ABC opened its upfront presentation with an old-fashioned song and dance number, and then offered new data to show the enduring value of traditional TV.
Ben Sherwood, co-chair of Disney Media Networks and president of the Disney/ABC Television Group, reminded media buyers that “TV works, and great TV works greatly.”
After weeks of NewFronts, Sherwood told buyers that “TV delivers more value than anything else by far. And no matter what someone says, nothing else even comes close. TV drives the greatest engagement on every single platform around the world.”
ABC’s mantra was connection. “It’s not just a buzzword. It’s actually a mission statement,” he said. “We will deliver even more innovative ways for you to connect with the consumers you serve.”
ABC’s head of ad sales offered proof for her boss’s claims.
Geri Wang pointed to a survey that analyzed ad spending by 20 big brands over three years and the sales that resulted.
“Here’s the headline. TV drives your businesses,” Wang said.
The study had three key insights, she said.
“TV is a key driver of digital ROI,” she said. “TV makes digital work harder. TV lifts digital by more than 20%."
The second insight was that TV delivers long-term impact. “The analysis shows that a dollar spent on TV in year one continues to develop benefits in years two and three, driving a total of 2.3X over all,” she said.
The third insight: “Not all digital video is the same. The most effective digital environment is premium long-form video,” she said. Long form’s ROI is 1.5 times that of short form. “Long form brings all of the advantages of traditional TV to the digital marketplace. The high engagement, viewability and quality that you want.”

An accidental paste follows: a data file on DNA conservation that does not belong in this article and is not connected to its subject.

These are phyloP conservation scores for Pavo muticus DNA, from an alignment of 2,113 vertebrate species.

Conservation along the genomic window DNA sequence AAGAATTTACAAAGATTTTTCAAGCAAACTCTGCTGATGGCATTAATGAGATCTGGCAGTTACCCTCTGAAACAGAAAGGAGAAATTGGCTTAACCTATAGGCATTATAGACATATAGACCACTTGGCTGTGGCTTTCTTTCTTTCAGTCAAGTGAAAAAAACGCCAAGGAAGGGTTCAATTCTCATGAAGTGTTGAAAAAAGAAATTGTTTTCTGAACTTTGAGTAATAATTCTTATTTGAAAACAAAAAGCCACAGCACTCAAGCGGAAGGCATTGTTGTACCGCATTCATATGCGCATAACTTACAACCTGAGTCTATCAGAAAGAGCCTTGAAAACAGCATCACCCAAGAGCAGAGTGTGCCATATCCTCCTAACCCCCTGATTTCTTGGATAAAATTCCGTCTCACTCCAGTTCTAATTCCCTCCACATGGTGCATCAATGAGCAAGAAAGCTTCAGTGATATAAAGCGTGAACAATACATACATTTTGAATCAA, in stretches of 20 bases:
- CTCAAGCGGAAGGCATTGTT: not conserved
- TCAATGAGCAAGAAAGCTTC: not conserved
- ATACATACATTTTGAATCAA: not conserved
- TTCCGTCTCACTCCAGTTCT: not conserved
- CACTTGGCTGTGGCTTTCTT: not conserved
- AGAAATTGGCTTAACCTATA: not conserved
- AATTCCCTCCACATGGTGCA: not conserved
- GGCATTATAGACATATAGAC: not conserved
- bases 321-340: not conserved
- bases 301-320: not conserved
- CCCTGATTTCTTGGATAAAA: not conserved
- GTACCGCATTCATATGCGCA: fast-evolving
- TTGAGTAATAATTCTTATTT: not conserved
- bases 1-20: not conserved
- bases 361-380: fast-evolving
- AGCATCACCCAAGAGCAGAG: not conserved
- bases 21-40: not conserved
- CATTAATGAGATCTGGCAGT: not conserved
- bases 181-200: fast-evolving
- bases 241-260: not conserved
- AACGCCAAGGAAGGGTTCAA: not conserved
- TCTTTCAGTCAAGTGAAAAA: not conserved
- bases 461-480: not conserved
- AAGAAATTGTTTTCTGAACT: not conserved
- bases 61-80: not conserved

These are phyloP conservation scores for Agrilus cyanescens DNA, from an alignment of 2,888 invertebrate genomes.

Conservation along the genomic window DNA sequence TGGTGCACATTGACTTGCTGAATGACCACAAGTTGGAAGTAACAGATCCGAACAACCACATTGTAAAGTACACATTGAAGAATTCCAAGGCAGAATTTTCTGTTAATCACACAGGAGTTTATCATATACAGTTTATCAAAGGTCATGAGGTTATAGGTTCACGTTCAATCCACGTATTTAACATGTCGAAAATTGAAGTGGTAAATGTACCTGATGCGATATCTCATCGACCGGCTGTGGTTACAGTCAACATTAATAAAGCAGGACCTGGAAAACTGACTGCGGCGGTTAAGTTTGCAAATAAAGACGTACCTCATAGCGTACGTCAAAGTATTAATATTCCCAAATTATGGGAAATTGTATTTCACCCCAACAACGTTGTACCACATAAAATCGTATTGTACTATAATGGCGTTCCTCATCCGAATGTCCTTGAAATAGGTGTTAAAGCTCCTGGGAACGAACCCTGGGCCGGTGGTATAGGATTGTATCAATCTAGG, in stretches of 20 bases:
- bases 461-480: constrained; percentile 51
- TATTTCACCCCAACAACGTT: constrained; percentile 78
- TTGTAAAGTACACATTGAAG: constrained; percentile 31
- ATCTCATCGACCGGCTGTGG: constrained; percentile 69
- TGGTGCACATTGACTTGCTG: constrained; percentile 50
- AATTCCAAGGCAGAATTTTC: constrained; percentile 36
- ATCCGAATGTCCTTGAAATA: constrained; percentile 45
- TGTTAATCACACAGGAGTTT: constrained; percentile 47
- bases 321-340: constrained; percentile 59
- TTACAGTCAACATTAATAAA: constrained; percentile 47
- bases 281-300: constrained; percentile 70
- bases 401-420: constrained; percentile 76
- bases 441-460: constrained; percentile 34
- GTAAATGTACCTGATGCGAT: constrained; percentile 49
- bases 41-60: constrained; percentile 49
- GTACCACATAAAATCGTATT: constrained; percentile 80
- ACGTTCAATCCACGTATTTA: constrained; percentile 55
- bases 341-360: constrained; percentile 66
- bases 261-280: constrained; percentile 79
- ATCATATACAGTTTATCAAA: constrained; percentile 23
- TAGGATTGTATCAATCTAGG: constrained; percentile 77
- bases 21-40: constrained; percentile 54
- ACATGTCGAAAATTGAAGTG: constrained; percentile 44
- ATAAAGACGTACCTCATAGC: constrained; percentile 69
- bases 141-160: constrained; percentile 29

Last year, CBS advertisers who took dollars away from TV to fund digital media gave up exposure to their target audiences and ultimately sacrificed potential sales.
And there was an analysis performed by research company MarketShare on behalf of Turner Broadcasting and Horizon Media. That looked at the marketing done by major advertisers from 2009 to 2014 and found that television advertising effectiveness has not changed and outperforms multiple digital and offline channels at generating sales or creating new accounts.
Premium digital video created by TV programmers also out-performed short-form video from non-premium publishers, that study found.
In 2014, CBS reported a study looking at advertising’s long-term effects that found Kellogg’s Special K cereal showed a long-term advertising value multiplier of 2.5. An unspecified soft drink brand registered a 3.5 multiplier, another checked in at 2.6.
Some media buyers planning to spend billions with the networks said they didn’t need to be convinced of the medium effectiveness.
“We already know TV still works,” said Andy Donchin, chief investment officer, Dentsu Aegis Network.